Yet what force on Earth is weaker
than the feeble strength of one?
-From Solidarity Forever by Ralph Chaplin, 1915
Before Labor Day fades into memory, let's remember that most of the economic gains workers have made in the US, came about because people organized to secure their economic rights.
But now, as these economic gains are evaporating in corporate-funded clouds of conservative dogma and divisiveness, it is time to organize to secure our political rights.
Quite simply, corporations have stolen the political process and the rights of citizens, in much the same way they robbed people of their economic rights in times past.
Doubt that? Consider this:
Contrary to what the press, pundits, political advisors and our elected officials believe, on an issue-by-basis, the vast majority of Americans are progressives.
For example, most Americans were far more worried about jobs and economic growth than they were about the debt ceiling, yet Washington focused on the debt ceiling, foreclosing on our capacity to fund meaningful job-creating programs.
Single payer and the public option were favored by vast majorities in the health care debate, yet they were never seriously discussed by the White House or Congress and the few Congressional representatives who actually chose to represent the people's views on health care reform were treated as if they were a lunatic fringe by their peers and by the press.
Americans overwhelmingly wanted to restore New Deal regulatory constraints on banking and the financial sector; it didn't happen. Dodd-Frank was a watered down law that didn't address too-big-to-fail, and didn't restore Glass-Steagall.
Most people favored rescinding the Bush tax cuts for the rich; it didn't happen.
The vast majority wanted social security, Medicare, and Medicaid protected; they're all on the chopping block.
The majority of Americans have wanted to cut Defense spending and end the insane wars of choice for some time now; no sign that the wars will end, (the White House is actually negotiating with Iraq to stay there longer than our current agreement allows) and any cuts to Defense are likely to be in the range of a paltry $35 billion a year.
Most Americans want clean energy policies and investments; they want to get serious about dealing with climate change; they want to end mountain-top mining; they want environmental laws and protections, etc. etc. etc. They're getting fossil-fueled business as usual served up with a heavy dose of green rhetoric, but just a dollop of support for green energy and little or no support for environmental protection.
It's enough to make you think the people aren't in charge anymore. (Did I just hear a big Homer Simpson, DOH?)
So, OK, it's no secret that American governance has been purchased - lock, stock and barrel - by the plutocracy. They own it, they operate it, and they control it. And the same goes for the press.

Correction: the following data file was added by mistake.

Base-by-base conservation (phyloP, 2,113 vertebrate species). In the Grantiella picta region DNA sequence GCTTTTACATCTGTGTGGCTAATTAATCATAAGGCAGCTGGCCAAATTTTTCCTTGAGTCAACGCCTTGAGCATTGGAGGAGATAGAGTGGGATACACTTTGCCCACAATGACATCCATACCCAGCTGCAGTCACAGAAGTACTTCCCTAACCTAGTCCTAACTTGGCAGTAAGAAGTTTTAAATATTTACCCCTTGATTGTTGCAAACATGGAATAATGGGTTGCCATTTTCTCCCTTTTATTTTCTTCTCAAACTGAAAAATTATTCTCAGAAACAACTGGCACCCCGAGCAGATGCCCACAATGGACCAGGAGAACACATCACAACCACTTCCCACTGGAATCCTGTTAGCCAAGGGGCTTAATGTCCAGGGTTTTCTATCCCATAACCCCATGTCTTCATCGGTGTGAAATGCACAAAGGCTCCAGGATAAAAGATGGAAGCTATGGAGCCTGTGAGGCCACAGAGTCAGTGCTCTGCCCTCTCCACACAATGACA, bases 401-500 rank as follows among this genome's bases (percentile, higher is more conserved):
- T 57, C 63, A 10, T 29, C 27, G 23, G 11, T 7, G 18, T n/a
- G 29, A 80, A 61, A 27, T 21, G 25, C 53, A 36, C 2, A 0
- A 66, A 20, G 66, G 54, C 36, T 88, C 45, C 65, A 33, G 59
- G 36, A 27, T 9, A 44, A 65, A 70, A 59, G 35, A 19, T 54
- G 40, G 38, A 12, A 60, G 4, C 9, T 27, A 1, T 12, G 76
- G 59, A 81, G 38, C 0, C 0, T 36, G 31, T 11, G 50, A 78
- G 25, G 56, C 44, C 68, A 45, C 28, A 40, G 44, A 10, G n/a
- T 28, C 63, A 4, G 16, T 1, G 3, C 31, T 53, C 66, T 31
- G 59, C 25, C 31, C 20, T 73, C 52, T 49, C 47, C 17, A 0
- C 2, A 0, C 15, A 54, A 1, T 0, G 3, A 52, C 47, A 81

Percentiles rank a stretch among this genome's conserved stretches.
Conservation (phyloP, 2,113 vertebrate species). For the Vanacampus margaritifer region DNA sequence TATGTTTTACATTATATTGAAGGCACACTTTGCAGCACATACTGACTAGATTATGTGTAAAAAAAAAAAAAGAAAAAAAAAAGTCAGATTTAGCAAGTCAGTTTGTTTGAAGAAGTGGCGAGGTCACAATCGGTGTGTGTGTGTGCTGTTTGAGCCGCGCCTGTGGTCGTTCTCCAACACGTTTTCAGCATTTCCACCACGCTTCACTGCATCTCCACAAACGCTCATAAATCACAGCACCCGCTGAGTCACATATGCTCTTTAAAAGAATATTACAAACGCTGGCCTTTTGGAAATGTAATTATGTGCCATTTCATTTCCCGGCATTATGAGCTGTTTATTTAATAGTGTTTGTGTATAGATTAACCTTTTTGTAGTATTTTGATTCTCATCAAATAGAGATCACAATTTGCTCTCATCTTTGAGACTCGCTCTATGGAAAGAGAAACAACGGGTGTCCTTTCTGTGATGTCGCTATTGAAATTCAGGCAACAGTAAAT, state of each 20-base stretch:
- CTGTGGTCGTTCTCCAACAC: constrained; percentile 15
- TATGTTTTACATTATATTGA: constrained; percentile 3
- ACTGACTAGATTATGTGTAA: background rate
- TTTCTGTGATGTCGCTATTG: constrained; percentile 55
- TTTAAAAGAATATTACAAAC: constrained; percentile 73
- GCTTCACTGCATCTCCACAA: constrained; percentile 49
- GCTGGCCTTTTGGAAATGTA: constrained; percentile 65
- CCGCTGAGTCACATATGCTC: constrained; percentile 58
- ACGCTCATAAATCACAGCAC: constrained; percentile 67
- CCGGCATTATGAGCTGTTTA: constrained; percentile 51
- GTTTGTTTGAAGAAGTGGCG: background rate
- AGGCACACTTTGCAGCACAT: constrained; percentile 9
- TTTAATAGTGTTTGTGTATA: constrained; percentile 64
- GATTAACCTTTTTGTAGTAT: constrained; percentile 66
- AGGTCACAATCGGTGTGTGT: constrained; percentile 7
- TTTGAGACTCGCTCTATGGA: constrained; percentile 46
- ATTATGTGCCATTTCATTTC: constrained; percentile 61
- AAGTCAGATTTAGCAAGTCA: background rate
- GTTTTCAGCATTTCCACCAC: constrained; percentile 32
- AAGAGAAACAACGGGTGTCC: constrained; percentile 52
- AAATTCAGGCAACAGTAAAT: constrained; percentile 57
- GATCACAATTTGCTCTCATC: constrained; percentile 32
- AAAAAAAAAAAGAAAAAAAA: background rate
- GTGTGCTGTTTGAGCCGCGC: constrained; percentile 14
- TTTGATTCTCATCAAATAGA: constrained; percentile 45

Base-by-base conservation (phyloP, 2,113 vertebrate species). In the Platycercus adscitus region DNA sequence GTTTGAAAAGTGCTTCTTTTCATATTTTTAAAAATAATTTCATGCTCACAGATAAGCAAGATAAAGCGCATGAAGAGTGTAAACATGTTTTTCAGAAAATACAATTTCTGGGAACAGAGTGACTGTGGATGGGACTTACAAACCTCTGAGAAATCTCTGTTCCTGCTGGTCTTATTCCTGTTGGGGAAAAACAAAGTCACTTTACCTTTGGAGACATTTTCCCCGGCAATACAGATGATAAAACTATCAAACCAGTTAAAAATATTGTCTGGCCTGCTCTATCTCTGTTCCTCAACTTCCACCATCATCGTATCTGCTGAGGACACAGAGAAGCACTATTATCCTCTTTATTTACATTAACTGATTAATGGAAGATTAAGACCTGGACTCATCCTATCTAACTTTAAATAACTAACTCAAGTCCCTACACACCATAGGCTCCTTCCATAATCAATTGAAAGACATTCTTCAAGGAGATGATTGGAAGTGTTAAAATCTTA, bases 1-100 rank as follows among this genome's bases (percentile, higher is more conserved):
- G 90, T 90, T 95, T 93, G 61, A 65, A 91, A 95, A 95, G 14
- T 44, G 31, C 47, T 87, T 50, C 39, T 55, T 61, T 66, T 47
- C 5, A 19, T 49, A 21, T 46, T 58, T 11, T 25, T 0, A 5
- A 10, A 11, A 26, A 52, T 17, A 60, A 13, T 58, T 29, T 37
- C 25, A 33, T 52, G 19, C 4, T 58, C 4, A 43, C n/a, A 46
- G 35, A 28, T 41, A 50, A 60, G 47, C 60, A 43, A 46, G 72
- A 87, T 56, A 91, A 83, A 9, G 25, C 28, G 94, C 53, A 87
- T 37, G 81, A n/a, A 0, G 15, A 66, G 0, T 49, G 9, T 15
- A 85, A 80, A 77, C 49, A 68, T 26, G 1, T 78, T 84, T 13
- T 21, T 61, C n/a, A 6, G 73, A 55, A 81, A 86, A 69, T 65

What can we do about it?
The answer, when you think about it, is quite simple. We need to buy back our country. Here's how.
We can organize and use our market power to: 1) build a Superpac that funds candidates who pledge to represent us - not the plutocracy; 2) expand the progressive base by being more strategic in our messaging and our goals; and 3) constrain corporate power. Let's examine the first effort; building a focused Progressive Superpac.
The framework for such a Pac already exists. Efforts such as A Contract for the American Dream have elements of the idea and the organizational structure needed to make it happen. And Van Jones has the vision and credibility to make it work.
The ten steps outlined in the Contract could form the basis of a platform candidates would have to pledge to support to qualify for funds from the Progressive Superpac.
And in aggregate progressives are capable of generating enormous sums of money. There are approximately twenty five to thirty million self-indentified progressives - An average contribution of just $20 from each one would put a war chest together of half to three quarters of a billion dollars. That fields a lot of candidates and funds a lot of campaigns. Unions and other organizations could also contribute to the Superpac, making the war chest even bigger.
But to be effective, this money couldn't be randomly distributed to candidates and causes deemed "good. " If our experience with Obama proves anything, it is that rhetoric - no matter how eloquent - is cheap. The Progressive Superpac would be available only to candidates who signed a pledge to support progressive principles, and the Pac would monitor their performance and condition future support on how closely they adhered to honoring the pledge. Think Grover Norquist in reverse.
Aggregating our resources around a higher moral and ethical compass, would buy us access and influence, just like big Pharma, Exxon, or the Chamber of Commerce, except it would be on behalf of the people, not the plutocrats.
If government is for sale, our best hope is to put in a few bids and see if we can buy it back. If we are successful, we might even return the governance of this country to "We the People," instead of the America we have now: A country for the corporations, by the corporations and of the corporations.